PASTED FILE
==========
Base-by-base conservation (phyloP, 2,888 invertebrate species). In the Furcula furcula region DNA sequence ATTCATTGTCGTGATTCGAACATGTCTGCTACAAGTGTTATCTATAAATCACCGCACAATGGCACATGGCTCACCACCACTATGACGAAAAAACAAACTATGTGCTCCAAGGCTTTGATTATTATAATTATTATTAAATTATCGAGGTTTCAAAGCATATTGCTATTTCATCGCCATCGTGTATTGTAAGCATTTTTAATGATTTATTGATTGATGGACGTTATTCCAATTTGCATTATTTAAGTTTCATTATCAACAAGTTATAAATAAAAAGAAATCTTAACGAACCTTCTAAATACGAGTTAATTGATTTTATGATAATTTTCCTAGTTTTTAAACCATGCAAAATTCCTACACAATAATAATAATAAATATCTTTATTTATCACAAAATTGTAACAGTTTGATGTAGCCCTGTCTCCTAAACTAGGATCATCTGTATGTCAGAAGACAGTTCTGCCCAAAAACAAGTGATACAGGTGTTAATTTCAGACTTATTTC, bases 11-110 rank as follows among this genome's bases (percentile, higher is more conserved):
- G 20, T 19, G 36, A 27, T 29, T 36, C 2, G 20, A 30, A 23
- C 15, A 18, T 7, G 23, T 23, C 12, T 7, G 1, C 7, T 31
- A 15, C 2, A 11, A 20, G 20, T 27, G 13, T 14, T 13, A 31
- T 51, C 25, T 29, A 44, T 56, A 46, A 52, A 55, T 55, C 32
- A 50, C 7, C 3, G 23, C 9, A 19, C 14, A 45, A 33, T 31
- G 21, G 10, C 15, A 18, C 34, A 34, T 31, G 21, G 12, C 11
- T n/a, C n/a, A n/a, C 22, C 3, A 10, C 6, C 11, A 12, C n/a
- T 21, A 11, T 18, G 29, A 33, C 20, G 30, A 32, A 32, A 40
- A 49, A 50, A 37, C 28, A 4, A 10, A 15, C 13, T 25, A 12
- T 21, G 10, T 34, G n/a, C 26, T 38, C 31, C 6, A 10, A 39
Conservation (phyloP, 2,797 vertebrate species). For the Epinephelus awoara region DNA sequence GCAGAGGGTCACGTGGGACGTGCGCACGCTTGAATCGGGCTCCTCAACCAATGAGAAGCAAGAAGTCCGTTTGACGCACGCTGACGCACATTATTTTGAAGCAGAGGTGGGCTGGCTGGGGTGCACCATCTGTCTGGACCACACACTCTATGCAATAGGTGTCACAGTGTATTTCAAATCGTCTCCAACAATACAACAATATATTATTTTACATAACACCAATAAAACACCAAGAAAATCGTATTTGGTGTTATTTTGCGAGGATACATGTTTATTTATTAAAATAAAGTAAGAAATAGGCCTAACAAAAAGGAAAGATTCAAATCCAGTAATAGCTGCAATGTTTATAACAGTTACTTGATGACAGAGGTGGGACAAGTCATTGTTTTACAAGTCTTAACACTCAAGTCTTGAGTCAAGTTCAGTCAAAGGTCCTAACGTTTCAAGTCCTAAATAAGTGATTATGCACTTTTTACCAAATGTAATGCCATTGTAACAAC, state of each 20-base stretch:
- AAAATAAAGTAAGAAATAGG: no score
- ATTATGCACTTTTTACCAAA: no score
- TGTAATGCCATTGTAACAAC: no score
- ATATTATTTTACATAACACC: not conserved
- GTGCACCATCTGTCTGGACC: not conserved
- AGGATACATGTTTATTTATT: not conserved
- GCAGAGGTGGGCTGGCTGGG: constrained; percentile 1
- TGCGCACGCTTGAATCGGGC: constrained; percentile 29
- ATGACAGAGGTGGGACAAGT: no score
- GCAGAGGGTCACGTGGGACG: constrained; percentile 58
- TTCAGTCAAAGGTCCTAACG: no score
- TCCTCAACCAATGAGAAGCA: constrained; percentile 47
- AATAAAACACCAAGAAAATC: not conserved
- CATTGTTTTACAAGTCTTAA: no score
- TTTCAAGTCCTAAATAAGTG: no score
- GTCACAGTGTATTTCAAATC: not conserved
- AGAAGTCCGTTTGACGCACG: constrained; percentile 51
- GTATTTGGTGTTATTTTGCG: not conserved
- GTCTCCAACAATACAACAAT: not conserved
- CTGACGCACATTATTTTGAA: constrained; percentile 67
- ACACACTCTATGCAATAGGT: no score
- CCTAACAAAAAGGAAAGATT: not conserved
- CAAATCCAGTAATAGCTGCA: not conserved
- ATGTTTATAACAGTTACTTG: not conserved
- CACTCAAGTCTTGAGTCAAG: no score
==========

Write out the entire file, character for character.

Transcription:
Base-by-base conservation (phyloP, 2,888 invertebrate species). In the Furcula furcula region DNA sequence ATTCATTGTCGTGATTCGAACATGTCTGCTACAAGTGTTATCTATAAATCACCGCACAATGGCACATGGCTCACCACCACTATGACGAAAAAACAAACTATGTGCTCCAAGGCTTTGATTATTATAATTATTATTAAATTATCGAGGTTTCAAAGCATATTGCTATTTCATCGCCATCGTGTATTGTAAGCATTTTTAATGATTTATTGATTGATGGACGTTATTCCAATTTGCATTATTTAAGTTTCATTATCAACAAGTTATAAATAAAAAGAAATCTTAACGAACCTTCTAAATACGAGTTAATTGATTTTATGATAATTTTCCTAGTTTTTAAACCATGCAAAATTCCTACACAATAATAATAATAAATATCTTTATTTATCACAAAATTGTAACAGTTTGATGTAGCCCTGTCTCCTAAACTAGGATCATCTGTATGTCAGAAGACAGTTCTGCCCAAAAACAAGTGATACAGGTGTTAATTTCAGACTTATTTC, bases 11-110 rank as follows among this genome's bases (percentile, higher is more conserved):
- G 20, T 19, G 36, A 27, T 29, T 36, C 2, G 20, A 30, A 23
- C 15, A 18, T 7, G 23, T 23, C 12, T 7, G 1, C 7, T 31
- A 15, C 2, A 11, A 20, G 20, T 27, G 13, T 14, T 13, A 31
- T 51, C 25, T 29, A 44, T 56, A 46, A 52, A 55, T 55, C 32
- A 50, C 7, C 3, G 23, C 9, A 19, C 14, A 45, A 33, T 31
- G 21, G 10, C 15, A 18, C 34, A 34, T 31, G 21, G 12, C 11
- T n/a, C n/a, A n/a, C 22, C 3, A 10, C 6, C 11, A 12, C n/a
- T 21, A 11, T 18, G 29, A 33, C 20, G 30, A 32, A 32, A 40
- A 49, A 50, A 37, C 28, A 4, A 10, A 15, C 13, T 25, A 12
- T 21, G 10, T 34, G n/a, C 26, T 38, C 31, C 6, A 10, A 39
Conservation (phyloP, 2,797 vertebrate species). For the Epinephelus awoara region DNA sequence GCAGAGGGTCACGTGGGACGTGCGCACGCTTGAATCGGGCTCCTCAACCAATGAGAAGCAAGAAGTCCGTTTGACGCACGCTGACGCACATTATTTTGAAGCAGAGGTGGGCTGGCTGGGGTGCACCATCTGTCTGGACCACACACTCTATGCAATAGGTGTCACAGTGTATTTCAAATCGTCTCCAACAATACAACAATATATTATTTTACATAACACCAATAAAACACCAAGAAAATCGTATTTGGTGTTATTTTGCGAGGATACATGTTTATTTATTAAAATAAAGTAAGAAATAGGCCTAACAAAAAGGAAAGATTCAAATCCAGTAATAGCTGCAATGTTTATAACAGTTACTTGATGACAGAGGTGGGACAAGTCATTGTTTTACAAGTCTTAACACTCAAGTCTTGAGTCAAGTTCAGTCAAAGGTCCTAACGTTTCAAGTCCTAAATAAGTGATTATGCACTTTTTACCAAATGTAATGCCATTGTAACAAC, state of each 20-base stretch:
- AAAATAAAGTAAGAAATAGG: no score
- ATTATGCACTTTTTACCAAA: no score
- TGTAATGCCATTGTAACAAC: no score
- ATATTATTTTACATAACACC: not conserved
- GTGCACCATCTGTCTGGACC: not conserved
- AGGATACATGTTTATTTATT: not conserved
- GCAGAGGTGGGCTGGCTGGG: constrained; percentile 1
- TGCGCACGCTTGAATCGGGC: constrained; percentile 29
- ATGACAGAGGTGGGACAAGT: no score
- GCAGAGGGTCACGTGGGACG: constrained; percentile 58
- TTCAGTCAAAGGTCCTAACG: no score
- TCCTCAACCAATGAGAAGCA: constrained; percentile 47
- AATAAAACACCAAGAAAATC: not conserved
- CATTGTTTTACAAGTCTTAA: no score
- TTTCAAGTCCTAAATAAGTG: no score
- GTCACAGTGTATTTCAAATC: not conserved
- AGAAGTCCGTTTGACGCACG: constrained; percentile 51
- GTATTTGGTGTTATTTTGCG: not conserved
- GTCTCCAACAATACAACAAT: not conserved
- CTGACGCACATTATTTTGAA: constrained; percentile 67
- ACACACTCTATGCAATAGGT: no score
- CCTAACAAAAAGGAAAGATT: not conserved
- CAAATCCAGTAATAGCTGCA: not conserved
- ATGTTTATAACAGTTACTTG: not conserved
- CACTCAAGTCTTGAGTCAAG: no score